Using traditional design analysis tools, two or at most three options can be economically assessed. With the advent of generative design utilising cloud based computing, hundreds or even thousands of options can now be generated and analysed quickly. This means the previous time/cost of modelling and analysis can be redirected to much more valuable process of option definition and review. Once set up, non-technical users can adjust targeted outcomes and see which design delivers the best solutions.

Current research into generative design is mainly focussed on optimisation of product designs but could equally be applied to assessing building modifications.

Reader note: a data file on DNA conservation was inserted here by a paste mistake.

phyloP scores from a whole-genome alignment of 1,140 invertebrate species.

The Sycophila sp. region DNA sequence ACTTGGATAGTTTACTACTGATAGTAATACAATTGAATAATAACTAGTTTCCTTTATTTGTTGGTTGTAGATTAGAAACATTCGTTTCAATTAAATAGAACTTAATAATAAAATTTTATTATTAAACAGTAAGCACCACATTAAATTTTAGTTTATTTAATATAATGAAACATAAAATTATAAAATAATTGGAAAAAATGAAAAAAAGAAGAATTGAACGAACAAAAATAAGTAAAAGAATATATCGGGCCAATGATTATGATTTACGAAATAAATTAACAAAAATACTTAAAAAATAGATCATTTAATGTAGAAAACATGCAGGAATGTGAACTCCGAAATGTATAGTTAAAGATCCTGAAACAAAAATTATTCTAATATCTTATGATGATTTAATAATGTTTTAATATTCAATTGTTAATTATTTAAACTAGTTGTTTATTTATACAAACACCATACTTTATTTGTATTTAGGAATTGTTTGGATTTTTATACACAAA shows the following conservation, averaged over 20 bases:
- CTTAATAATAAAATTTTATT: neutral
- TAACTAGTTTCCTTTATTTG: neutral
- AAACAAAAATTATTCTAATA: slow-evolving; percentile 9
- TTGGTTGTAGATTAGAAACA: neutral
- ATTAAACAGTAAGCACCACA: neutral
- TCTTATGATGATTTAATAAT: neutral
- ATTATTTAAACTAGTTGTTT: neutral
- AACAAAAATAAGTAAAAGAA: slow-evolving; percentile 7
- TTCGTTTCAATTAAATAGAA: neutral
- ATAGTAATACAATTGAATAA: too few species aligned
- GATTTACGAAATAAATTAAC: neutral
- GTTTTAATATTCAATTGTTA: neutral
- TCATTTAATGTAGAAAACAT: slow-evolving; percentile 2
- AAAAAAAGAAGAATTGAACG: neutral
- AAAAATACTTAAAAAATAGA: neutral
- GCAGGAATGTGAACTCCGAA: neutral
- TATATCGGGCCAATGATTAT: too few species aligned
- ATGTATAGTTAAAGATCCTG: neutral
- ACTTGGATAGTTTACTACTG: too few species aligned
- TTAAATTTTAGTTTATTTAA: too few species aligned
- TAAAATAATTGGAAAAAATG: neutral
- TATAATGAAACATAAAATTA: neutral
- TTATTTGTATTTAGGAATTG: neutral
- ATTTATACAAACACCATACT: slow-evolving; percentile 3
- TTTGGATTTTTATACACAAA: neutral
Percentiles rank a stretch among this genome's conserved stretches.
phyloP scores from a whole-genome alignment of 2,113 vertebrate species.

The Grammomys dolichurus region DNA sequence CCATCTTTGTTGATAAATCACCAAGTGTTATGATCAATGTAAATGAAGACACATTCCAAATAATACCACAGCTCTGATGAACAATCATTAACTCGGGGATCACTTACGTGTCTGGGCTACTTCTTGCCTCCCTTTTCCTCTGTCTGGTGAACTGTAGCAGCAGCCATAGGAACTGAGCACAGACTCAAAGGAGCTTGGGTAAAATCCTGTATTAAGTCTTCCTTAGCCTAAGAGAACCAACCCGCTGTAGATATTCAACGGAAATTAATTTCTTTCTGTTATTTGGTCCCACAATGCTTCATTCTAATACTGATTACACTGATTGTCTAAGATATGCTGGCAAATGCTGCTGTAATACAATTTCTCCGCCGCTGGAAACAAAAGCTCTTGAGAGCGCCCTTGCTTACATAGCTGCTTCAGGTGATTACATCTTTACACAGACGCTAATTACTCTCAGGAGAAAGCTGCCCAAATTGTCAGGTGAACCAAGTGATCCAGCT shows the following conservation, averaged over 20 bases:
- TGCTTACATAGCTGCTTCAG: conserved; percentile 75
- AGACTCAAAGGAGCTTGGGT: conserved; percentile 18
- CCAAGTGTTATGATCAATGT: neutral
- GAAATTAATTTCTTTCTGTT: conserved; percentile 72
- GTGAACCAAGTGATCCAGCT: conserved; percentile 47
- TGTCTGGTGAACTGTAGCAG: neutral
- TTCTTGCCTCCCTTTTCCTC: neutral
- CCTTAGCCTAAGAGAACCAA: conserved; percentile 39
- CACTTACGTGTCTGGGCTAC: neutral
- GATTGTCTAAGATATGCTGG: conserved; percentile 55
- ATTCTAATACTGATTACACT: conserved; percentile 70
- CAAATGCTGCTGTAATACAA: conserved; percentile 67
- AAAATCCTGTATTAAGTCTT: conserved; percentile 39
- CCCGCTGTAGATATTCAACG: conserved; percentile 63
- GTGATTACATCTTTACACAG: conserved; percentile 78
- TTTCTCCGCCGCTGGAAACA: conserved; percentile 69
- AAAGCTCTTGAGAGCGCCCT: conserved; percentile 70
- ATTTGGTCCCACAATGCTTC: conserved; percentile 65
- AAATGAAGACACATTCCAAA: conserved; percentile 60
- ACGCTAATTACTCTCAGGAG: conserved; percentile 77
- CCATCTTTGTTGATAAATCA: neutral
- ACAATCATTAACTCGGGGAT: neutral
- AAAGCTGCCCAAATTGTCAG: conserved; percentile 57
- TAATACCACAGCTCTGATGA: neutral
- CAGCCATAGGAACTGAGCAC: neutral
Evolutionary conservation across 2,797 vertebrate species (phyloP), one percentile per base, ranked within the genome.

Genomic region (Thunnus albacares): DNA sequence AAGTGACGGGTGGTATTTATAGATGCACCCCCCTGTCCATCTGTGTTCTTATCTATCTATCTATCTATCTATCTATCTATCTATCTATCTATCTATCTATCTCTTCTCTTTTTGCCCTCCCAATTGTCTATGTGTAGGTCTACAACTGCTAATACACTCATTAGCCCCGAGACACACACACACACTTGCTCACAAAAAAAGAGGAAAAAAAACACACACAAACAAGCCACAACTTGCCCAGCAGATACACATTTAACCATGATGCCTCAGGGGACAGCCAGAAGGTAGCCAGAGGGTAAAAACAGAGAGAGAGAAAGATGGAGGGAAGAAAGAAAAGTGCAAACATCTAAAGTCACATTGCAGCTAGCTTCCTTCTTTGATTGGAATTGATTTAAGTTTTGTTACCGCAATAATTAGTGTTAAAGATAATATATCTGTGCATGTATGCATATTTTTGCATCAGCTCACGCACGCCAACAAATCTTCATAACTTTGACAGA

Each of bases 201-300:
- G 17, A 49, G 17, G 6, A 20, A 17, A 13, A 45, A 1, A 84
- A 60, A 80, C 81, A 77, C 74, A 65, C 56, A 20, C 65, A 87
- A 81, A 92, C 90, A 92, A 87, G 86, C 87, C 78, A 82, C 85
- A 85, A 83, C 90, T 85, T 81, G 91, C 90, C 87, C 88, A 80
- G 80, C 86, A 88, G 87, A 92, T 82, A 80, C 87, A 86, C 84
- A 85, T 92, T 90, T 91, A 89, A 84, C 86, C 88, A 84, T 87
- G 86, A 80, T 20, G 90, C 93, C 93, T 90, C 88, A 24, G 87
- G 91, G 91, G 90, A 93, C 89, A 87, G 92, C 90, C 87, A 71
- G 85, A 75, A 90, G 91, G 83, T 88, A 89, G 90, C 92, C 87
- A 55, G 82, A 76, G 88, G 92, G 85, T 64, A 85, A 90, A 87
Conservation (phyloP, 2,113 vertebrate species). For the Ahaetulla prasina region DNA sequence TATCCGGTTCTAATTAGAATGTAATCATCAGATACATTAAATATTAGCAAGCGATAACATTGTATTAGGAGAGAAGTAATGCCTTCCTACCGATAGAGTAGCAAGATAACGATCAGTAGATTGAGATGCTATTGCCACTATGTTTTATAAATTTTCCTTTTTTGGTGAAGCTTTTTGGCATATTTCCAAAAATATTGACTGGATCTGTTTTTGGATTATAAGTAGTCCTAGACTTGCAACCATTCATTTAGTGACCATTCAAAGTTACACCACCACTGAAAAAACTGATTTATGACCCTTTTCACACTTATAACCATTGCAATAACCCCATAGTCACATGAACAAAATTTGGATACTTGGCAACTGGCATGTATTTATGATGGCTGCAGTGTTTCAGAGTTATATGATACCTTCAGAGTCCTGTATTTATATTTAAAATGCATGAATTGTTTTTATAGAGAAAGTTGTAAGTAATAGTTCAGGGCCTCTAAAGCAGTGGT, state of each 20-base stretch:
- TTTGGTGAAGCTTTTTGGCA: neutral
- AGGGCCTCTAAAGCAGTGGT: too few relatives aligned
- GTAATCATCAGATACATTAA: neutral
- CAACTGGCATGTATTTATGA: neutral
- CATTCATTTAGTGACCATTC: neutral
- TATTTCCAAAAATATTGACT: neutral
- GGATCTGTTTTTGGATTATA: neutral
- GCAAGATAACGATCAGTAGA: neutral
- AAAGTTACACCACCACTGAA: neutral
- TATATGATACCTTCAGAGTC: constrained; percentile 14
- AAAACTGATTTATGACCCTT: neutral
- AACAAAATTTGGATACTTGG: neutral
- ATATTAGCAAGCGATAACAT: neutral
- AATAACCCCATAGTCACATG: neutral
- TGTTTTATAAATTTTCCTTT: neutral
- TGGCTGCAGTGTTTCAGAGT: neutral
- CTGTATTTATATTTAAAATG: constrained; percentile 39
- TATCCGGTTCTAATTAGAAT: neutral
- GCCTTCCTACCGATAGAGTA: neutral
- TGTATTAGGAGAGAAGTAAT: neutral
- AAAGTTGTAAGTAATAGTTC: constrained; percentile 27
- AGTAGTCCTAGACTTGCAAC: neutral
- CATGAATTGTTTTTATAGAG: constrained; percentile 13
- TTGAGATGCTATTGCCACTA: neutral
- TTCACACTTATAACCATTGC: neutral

2. Optimise (or Meter-Monitor-Modify)
In order to manage (and improve) something you need to be able to measure it. The ability to quantitatively and qualitatively monitor all aspects of physical and human systems has greatly increased. Mass sensoring of new buildings is becoming more common. With line powered, Wi-Fi connected IP based sensors, it’s now economical to retrofit sensors into existing facilities. Sensors can track all physical aspects of a building’s operation. Utilising blue tooth tracking, individuals, locations and movements within facilities can be tracked. Social media can be utilised to obtain qualitative feedback from occupants.